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Coming to terms with having a mental illness is a difficult processend of about me. It is hard enough to admit to yourself that you are suffering without also being met with ridicule and judgment from your peers. There are a lot of phases of accepting a mental illness that everyone must go through, whether it is you yourself or a loved one. These come in the form of avoidance, denial, shame, and acceptance; sometimes one by one or all at once.

Avoidance often starts when you start to realize that there is something off or different about yourself or a loved one. Usually we might attribute these changes to situational or environmental factors in a person’s life – a recent breakup, moving to a new city or loss of a loved one may evoke a broad range of emotions all at once, which could be hard to classify. At this point it is easy to think that feelings of low mood or acting out of sorts is normal because of such a transitional period and that once everything settles, so will these symptoms. However, if these feelings persist for longer than a few weeks you may be in a state of chronic stress, thus leading to worse circumstances. As a friend or family member it can be helpful to monitor your loved one to see how long these changes have been occurring.

If it has been longer than a few weeks and you are still unwilling to admit that there is a problem at hand, then this is where you begin to get into denial. I want to reinforce here that there is nothing necessarily wrong with being in a state of denial because the journey of mental illness is a long and strenuous one to work through. People need time to come to certain realizations on their own, and oftentimes it’s unhelpful to force your opinion of another person’s situation on them. It can be beneficial to allow them to work through it on their terms while still letting them know you are there to listen and to offer support when needed.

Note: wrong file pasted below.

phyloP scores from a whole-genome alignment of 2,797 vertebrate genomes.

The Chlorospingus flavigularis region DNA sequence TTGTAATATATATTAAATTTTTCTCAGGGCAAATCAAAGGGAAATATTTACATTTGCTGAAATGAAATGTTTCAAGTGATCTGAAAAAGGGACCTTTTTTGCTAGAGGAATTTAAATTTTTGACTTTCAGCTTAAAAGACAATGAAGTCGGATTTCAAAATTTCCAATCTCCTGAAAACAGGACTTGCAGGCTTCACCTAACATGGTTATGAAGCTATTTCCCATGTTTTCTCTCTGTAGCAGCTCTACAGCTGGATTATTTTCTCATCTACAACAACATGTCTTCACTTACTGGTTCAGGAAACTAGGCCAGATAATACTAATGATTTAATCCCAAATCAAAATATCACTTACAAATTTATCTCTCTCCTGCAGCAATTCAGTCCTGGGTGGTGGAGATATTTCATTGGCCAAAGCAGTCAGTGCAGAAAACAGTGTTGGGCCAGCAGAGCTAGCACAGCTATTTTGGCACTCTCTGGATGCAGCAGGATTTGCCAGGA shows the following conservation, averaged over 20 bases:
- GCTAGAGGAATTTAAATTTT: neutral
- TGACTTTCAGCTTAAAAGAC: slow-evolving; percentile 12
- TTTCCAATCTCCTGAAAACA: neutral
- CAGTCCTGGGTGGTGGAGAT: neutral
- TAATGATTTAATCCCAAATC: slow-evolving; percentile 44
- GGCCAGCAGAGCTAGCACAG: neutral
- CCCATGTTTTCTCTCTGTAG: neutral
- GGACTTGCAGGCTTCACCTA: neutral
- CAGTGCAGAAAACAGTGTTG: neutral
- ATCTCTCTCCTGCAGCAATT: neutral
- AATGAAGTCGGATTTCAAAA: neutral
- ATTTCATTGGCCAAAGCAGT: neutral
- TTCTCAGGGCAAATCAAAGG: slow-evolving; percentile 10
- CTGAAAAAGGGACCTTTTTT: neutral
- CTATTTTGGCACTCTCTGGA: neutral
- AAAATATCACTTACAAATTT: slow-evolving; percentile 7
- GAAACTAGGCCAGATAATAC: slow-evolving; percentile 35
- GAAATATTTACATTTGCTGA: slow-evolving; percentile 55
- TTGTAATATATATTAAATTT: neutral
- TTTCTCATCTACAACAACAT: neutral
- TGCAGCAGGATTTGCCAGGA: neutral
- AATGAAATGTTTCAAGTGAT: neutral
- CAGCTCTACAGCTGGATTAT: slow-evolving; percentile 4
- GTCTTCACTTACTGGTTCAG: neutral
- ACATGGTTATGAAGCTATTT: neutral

When someone does come to terms with their illness, and with themselves, there is often a layer of shame which accompanies this realization. If this phase is not met with the utmost acceptance it can be easy to retreat within yourself, often resorting to self-blame for your circumstance. It never helps to hear harsh judgments made under false assumptions when someone is trying to accept such a difficult part of themselves. When a person is in such a vulnerable state it is easy to take on such negative ideas or labels about themselves without hesitation. The more that this happens the more it may become a part of your identity. This is unhelpful again because this will only cause more damage to the situation which will need to be undone later.

It is important to keep in mind during these phases that your mental illness does not make you the person that you are, it is only a small part of your identity.

The end result of this journey is acceptance and a decision to do something about it. If you can get past these phases then that in itself is a victory and a big part of the battle that has already been won.

About Deshawna Dookie

Deshawna Dookie is an undergraduate psych student and a mental health advocate. Originally from the Toronto area, she has had her own experiences with mental health as well as being a supportive friend and supporter of others with similar experiences. She also has a personal interest in topics pertaining to the intersection of race and mental health. Throughout her own trials with mental health she discovered a number of holistic methods to dealing with mental health issues and is working towards sharing these ideas on her own website and blog. Until then you can follow her on Twitter and here on HMC’s Supportive Minds Blog.

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